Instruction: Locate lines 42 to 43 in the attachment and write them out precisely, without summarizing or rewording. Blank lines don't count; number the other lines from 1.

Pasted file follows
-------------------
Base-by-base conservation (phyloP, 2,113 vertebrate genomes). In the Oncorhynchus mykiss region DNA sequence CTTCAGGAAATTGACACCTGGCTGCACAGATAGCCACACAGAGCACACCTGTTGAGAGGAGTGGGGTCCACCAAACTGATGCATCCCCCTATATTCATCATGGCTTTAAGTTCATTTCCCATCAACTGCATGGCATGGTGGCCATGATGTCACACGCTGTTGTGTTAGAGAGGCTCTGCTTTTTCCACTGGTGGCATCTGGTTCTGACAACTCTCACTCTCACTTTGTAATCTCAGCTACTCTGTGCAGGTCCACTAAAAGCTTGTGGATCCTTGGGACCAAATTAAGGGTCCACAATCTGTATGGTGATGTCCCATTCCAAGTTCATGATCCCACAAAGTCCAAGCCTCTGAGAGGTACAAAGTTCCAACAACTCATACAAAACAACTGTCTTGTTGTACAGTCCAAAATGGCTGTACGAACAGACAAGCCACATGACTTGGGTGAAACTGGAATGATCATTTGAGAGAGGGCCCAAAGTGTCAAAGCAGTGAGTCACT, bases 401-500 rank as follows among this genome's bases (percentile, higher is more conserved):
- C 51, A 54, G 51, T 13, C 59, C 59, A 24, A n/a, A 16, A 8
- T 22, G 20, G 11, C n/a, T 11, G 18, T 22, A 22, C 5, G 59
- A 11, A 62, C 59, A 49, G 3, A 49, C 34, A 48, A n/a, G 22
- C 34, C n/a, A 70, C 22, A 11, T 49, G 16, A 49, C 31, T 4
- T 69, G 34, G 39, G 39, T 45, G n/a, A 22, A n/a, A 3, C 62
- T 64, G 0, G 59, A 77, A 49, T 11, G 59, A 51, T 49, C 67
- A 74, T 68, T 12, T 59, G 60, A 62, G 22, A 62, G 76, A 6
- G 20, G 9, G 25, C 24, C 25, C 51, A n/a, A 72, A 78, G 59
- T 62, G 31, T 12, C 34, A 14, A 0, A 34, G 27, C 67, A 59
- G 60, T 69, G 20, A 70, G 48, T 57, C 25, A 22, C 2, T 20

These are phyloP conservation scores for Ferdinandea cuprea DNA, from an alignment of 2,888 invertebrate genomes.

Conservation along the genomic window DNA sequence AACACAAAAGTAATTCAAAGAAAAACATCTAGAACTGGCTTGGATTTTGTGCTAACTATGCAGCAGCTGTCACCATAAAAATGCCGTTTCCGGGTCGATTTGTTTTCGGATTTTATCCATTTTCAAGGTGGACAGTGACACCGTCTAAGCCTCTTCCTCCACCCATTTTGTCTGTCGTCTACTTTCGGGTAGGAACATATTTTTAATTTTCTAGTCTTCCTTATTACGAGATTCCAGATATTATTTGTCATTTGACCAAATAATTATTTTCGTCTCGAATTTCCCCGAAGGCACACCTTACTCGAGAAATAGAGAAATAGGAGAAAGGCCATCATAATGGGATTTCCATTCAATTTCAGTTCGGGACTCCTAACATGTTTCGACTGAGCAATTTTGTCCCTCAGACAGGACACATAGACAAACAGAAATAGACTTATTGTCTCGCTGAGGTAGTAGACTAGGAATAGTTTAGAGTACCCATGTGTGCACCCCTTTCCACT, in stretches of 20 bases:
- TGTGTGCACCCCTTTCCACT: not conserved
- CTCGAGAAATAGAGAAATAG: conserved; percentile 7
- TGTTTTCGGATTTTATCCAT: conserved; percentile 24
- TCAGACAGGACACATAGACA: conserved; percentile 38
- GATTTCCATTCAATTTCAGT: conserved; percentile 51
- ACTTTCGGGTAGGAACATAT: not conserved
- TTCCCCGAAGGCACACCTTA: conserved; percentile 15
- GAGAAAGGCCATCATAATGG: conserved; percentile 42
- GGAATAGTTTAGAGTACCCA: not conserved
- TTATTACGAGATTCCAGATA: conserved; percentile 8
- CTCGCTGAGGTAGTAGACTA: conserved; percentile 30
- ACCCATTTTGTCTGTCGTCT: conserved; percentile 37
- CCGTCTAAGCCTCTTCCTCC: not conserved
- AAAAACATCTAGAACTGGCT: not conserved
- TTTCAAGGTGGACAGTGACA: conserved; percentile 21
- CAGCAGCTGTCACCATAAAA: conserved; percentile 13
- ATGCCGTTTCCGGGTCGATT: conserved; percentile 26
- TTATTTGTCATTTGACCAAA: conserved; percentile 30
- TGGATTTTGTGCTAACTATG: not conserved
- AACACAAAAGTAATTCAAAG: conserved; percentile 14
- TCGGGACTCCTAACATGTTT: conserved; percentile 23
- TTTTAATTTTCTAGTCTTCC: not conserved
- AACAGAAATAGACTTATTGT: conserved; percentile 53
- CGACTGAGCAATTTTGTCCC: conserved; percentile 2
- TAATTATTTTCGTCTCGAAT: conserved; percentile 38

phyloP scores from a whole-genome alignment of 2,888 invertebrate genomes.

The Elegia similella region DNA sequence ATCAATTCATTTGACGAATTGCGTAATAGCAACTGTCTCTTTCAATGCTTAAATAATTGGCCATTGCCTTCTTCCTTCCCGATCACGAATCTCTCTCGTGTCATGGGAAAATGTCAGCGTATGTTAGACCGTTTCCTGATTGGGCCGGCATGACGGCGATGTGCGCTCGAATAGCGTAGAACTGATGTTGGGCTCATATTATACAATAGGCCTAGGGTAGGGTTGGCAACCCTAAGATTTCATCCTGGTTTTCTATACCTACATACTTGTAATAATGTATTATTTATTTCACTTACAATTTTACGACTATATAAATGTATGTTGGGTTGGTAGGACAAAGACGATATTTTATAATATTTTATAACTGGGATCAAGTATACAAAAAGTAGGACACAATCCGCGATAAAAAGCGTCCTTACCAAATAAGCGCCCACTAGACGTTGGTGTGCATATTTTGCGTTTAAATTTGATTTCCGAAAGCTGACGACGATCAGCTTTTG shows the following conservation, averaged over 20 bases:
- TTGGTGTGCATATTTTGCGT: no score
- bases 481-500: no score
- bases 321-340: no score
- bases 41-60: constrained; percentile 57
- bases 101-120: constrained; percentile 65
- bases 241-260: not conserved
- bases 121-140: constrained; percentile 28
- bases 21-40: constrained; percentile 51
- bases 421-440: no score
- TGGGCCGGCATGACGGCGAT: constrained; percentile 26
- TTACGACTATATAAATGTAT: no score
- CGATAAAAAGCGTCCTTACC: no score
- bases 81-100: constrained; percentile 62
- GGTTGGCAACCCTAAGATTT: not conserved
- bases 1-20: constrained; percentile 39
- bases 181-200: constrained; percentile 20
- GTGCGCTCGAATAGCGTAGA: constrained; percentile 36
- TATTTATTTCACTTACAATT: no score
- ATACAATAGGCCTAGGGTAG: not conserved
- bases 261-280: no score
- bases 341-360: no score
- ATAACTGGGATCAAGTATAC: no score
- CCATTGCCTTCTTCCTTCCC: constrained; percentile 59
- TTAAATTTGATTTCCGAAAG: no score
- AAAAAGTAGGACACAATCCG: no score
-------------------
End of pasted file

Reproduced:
- bases 481-500: no score
- bases 321-340: no score